Life After Lockdown

I’ve been keeping my eyes peeled to the ABC news app on my phone for the past couple of weeks, watching the growing count of Coronavirus cases unfold in Victoria. I knew I wasn’t alone in my insecurities and increased need for information, as the ABC’s daily live blog has returned.

I’ve been shouting at my phone every time I read a story about very irresponsible people jumping on planes to Sydney, rushing to restaurants ahead of lockdowns, flocking to state borders ahead of closures or complaining of being inconvenienced. Don’t even bother trying to tell me that it’s just going to be like getting a cold – I’m not going to take any chances.

It’s this complacency that makes me anxious. Last week I walked past elderly people who were hugging and kissing as if this was all over. People have been coming into work when they’ve been unwell, including one who was tested for Coronavirus. There are TV commercials congratulating Western Australia on our good work, seemingly implying that this is over. I’m absolutely dreading the day that Western Australia’s hard border is lifted and interstate travellers are allowed inside my safe little bubble. I do fear that many people aren’t taking this seriously enough, and that what’s happened in Victoria could happen anywhere in Australia.

I must admit that in the past couple of days, I’ve checked up on my wardrobe to make sure I have enough diabetes gear on hand (responsibly, of course). I’m down to my second last box of insulin, and went to get a fresh script filled on Monday night. I’ve given thought to how I might handle a situation like the one over east, even re-evaluating how effectively I navigated our own restrictions earlier this year.

Thankfully, life here in Western Australia has relatively returned to normal. I do feel relatively safe getting out and about, and it is nice to see people around. We are extremely lucky that our cases are now only coming from returned travellers in mandatory hotel quarantine, and not in the community.

I’ve gone out to eat with the family once since restrictions have been eased. I caught up with a friend at a cafe last weekend. I’ve visited shopping centres. I’ve bought lunches and coffees. Generally trying to get outside as much as possible, because you do need to try a lot harder to find the sun in the middle of Winter.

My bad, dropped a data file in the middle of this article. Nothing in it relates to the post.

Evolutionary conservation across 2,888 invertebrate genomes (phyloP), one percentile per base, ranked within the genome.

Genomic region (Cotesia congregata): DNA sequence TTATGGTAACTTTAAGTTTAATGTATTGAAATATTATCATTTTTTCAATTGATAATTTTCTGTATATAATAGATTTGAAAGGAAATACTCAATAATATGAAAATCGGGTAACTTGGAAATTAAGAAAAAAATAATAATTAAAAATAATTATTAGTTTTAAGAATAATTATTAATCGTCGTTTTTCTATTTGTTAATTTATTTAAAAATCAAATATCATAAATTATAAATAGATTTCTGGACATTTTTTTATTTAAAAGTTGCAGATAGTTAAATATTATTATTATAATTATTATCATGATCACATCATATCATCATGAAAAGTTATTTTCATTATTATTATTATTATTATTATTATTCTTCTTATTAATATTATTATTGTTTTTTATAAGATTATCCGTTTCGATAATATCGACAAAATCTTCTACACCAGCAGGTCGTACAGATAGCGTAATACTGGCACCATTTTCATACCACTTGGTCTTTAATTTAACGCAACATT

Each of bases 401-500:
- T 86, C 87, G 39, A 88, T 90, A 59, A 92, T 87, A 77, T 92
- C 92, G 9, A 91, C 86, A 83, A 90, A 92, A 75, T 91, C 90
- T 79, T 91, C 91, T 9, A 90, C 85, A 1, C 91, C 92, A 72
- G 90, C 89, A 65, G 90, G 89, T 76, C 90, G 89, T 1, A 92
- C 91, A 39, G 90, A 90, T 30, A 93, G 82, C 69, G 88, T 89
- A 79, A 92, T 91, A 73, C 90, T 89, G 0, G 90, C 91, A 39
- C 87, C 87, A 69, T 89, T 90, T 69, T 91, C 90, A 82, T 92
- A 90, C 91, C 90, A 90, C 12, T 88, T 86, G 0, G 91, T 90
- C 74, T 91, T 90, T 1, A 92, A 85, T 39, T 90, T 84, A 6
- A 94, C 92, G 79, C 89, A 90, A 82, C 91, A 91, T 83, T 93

However, I’m not for a second becoming complacent.

I’m still doing all of the things that I began doing when this pandemic started. Like washing my water bottle each week, and not being slack. Bringing my own tea towel and sponge to use at work. Washing my hands before I got to eat – even if I only washed them ten minutes ago. Trying not to directly touch glucose tabs when I need to reach for them, or better yet washing my hands beforehand. Keeping my distance from people, and refraining from activities that I don’t feel comfortable with.

I think it will be a long time before I will even consider jumping on a plane, visiting a crowded venue or sitting in an exam room – even if our government tells us that it is safe to do so.

For the time being, I’m more than happy right here, close to home.


  1. Patricia Keating

    Hi Frank, I’ve been packing it since Qld borders have opened. My Dr said to me yesterday, it’s only a matter of when it will come into Qld. I just wish these Scientist would come up with a Vaccine 😱😪

  2. mjw13

    Hello Frank, “I’m not for a second becoming complacent.” Unfortunately in the US where I live so many people of all ages especially young people 18-30 have done just that, become very complacent; no masks, no distancing, attending restaurants, going to bars, beaches, swim pools. As a result our numbers are going up exponentially. It’s frightening but also makes me angry. I realize people are losing their jobs but losing a job for a few months to lower this curve beats being dead, correct? Of course in the US no one puts any money in savings so they have to depend on food-banks but still.

    Then we have young adults going to bars and calling it a Covid 19 party. They hope to get Covid 19 and build up antibodies so they can donate plasma for $300.00 dollars each time! What has happened to common sense? What has happened to concern for others with autoimmune diseases or older adults?

    My daughter sent me a post rating from #1(rated 1-4) being the low to low-moderate risk to 9 the highest risk (rated 8-9) during the Covid 19:
    (!) Opening the mail, (2)playing tennis,(2) pumping gas (2)going camping, (3)grocery shopping, (3)going for a walk or bike ride with others, (4)staying in a hotel, (4)sitting in a doctor’s office, (4)going to a restaurant, (4)eating at a restaurant outside, (4)walking in a busy downtown, (4)spending an hour at a playground.
    (8) eating a buffet, (8) working out at a gym (8) going to an amusement park (8) going to a movie theater (9)attending a large music concert (9)going to a sports stadium (9)attending a religious service with 500+ worshipers (9) going to a bar

    We are in a NEW normal. The sooner we all cooperate in this new normal the sooner we’ll hopefully all be able to get back to the ‘normal’ we all used to love but perhaps took too much for granted!

  3. Rick Phillips

    hey I am coming to your house for the summer. My idea is that i will live here int he us during the summer and at your house for the Australian summer. Of course you can live here for the north American winter and I then return to Australia for winter there.

    Just signal your yes and we will have a deal. That should help establish a new normal. LOL

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